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Expression of signaling molecules associated with apoptosis in human ischemic stroke tissue

Mitsios, Nicholas and Gaffney, John and Krupinski, Jerzy and Mathias, Richard and Wang, Qiuyu and Hayward, Stuart and Rubio, Francisco and Kumar, Patricia and Kumar, Shant and Slevin, Mark (2007) Expression of signaling molecules associated with apoptosis in human ischemic stroke tissue. Cell biochemistry and biophysics, 47 (1). pp. 73-86. ISSN 1085-9195

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Abstract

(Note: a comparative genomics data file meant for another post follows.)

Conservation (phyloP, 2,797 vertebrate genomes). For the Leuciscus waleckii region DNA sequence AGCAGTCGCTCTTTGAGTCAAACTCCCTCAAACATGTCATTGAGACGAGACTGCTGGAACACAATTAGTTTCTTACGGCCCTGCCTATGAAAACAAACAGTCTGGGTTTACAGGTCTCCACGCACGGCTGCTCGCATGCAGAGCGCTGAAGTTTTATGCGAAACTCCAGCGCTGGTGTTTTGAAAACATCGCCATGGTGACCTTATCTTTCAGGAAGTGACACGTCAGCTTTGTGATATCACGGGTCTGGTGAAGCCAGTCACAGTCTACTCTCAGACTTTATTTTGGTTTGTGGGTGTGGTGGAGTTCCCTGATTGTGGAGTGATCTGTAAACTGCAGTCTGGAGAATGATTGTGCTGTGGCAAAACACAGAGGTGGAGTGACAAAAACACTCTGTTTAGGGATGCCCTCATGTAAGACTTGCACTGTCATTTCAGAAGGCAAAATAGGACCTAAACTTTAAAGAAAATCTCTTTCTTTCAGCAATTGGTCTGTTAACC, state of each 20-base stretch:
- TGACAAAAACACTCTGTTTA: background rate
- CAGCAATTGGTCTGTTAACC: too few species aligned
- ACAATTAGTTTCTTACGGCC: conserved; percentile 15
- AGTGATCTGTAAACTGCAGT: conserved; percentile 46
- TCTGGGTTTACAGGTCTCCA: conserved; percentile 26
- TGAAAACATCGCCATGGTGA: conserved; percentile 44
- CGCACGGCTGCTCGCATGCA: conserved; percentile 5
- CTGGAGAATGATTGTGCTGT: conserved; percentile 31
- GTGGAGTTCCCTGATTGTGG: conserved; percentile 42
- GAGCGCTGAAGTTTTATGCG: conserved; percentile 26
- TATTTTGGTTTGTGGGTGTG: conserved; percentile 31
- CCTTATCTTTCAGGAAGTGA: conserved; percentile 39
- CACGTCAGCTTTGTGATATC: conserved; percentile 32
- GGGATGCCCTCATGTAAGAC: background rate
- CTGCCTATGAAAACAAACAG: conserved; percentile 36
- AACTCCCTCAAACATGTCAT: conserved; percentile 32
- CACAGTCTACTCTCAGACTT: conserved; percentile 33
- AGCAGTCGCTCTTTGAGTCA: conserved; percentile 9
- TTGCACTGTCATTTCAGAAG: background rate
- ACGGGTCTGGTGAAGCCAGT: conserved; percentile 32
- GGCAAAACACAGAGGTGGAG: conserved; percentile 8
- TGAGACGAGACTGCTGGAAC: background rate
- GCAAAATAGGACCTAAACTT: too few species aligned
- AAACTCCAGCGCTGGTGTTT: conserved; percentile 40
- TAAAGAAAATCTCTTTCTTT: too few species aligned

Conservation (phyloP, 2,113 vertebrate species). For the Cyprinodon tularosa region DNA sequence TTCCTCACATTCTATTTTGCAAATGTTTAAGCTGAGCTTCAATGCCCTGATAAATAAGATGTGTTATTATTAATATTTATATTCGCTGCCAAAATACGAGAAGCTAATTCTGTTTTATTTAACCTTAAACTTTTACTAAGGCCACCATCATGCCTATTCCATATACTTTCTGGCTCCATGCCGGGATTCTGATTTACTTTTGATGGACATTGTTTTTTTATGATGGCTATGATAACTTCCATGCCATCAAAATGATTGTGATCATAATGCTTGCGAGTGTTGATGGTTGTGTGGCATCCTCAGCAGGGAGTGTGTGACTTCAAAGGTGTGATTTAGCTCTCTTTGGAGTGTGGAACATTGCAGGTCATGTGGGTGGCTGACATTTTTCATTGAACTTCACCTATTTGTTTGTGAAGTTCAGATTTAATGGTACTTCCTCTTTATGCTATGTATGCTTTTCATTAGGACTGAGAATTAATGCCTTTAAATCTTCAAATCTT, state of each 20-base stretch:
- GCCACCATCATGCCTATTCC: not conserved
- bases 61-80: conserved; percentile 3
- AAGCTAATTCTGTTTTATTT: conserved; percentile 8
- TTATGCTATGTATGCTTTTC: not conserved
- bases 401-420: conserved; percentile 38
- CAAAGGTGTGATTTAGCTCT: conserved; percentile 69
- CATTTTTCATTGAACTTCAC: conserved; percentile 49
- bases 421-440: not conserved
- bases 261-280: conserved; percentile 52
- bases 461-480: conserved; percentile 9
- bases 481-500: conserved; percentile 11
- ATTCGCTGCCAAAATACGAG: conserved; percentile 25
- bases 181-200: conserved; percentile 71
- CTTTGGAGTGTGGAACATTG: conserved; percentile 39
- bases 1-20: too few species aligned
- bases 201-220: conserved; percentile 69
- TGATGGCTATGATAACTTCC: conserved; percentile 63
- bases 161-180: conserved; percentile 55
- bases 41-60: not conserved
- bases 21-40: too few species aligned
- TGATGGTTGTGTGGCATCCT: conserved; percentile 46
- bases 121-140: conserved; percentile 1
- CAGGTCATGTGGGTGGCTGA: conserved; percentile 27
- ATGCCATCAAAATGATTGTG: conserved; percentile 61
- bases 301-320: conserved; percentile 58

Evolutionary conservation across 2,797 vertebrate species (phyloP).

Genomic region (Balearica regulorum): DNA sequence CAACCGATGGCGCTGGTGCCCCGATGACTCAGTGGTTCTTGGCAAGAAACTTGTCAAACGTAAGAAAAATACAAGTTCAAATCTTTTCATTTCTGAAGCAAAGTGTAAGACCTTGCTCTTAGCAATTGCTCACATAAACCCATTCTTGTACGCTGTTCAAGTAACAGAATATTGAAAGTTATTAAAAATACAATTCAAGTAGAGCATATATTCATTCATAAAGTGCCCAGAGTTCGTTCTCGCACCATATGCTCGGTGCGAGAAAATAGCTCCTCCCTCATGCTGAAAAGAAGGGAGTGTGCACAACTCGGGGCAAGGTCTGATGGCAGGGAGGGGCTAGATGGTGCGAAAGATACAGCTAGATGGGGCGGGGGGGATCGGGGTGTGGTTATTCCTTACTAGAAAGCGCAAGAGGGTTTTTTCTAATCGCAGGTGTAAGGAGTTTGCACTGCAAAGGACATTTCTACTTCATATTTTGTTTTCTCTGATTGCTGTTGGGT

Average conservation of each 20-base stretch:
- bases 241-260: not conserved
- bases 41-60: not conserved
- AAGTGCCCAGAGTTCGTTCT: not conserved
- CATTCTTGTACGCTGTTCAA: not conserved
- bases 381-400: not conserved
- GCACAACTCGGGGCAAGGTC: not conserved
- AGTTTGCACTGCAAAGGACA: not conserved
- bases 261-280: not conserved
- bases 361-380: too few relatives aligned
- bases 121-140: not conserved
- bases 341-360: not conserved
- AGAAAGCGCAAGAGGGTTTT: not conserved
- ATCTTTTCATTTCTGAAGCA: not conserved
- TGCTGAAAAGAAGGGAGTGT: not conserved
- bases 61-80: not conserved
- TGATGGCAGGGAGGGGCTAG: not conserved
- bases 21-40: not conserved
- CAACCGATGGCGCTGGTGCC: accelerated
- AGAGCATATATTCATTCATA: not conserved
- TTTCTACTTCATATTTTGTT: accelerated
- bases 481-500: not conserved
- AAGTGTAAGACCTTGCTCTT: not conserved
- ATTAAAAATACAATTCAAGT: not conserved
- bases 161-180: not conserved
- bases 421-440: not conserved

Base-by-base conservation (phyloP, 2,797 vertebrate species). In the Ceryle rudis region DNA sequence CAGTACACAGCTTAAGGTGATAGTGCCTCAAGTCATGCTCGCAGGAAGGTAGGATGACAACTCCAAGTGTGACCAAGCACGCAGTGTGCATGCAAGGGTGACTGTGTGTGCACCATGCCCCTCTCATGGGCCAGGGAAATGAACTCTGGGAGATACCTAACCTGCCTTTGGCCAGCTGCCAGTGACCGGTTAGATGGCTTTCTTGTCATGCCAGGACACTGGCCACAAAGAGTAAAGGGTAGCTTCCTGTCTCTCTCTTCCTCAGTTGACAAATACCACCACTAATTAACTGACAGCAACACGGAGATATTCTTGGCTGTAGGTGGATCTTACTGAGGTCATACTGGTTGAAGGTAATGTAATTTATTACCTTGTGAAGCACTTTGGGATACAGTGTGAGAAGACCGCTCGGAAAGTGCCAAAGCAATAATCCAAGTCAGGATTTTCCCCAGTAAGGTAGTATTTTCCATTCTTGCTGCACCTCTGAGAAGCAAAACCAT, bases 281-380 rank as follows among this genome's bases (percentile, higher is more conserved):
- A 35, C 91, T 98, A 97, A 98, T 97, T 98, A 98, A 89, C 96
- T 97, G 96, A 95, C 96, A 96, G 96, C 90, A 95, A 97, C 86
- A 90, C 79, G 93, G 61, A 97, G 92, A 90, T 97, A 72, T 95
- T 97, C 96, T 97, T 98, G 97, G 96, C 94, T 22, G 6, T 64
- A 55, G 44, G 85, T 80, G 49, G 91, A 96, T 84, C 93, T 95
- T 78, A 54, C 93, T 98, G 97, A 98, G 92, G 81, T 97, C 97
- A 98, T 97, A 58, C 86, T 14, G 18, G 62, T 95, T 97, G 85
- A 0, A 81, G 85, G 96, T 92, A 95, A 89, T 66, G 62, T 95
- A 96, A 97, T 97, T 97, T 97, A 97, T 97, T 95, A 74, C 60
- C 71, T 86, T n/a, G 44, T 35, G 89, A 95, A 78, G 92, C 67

There is growing evidence that, because of the highly significant differences in gene activation/protein expression between animal models of stroke and stroke patients, the current treatment strategies based on animal stroke models have been unsuccessful. Therefore, it is imperative that the pathobiology of human stroke be studied. As a first step here, Western blotting and immunohistochemistry were employed to examine expression and tissue localization of key apoptotic proteins in infarct and peri-infarcted (penumbra) from grey and white matter in human postmortem tissue of 18 patients who died between 2 and 37 d after stroke caused by large vessel disease. The contralateral hemisphere was used as a control. JNK1, JNK2, and p53 were upregulated in the majority of samples, whereas Bcl-2, caspase-3, active caspase-3, phosphorylated p53 (p-p53), phosphorylated JNK1 (p-JNK1), and phosphorylated JNK2 (p-JNK2) were upregulated in approximately half of the samples. JNK1 expression was positively correlated with JNK2 expression in grey and white matter infarct and penumbra, whereas active caspase-3 levels were positively correlated with p-JNK2 levels in grey and white matter infarct. Using indirect immunoperoxidase staining of paraffin-embedded sections, active caspase-3 was found in infarcted neurons that co-localized with TUNEL-positive cells. p-JNK localization in the nuclei of TUNELpositive cells with the morphological appearance of neurons from infarct and penumbra was also demonstrated. The use of Kaplan Meier survival data demonstrated that the presence of Bcl-2 in penumbra of grey matter correlated significantly with shorter survival (p = 0.006). In conclusion, the present study has identified significantly altered expression of apoptotic proteins in human stroke tissue and shown that the presence of Bcl-2 in penumbra of grey matter has prognostic value. It is tempting to suggest that further studies of apoptotic proteins in human stroke may lead to identification of novel targets for drug discovery.

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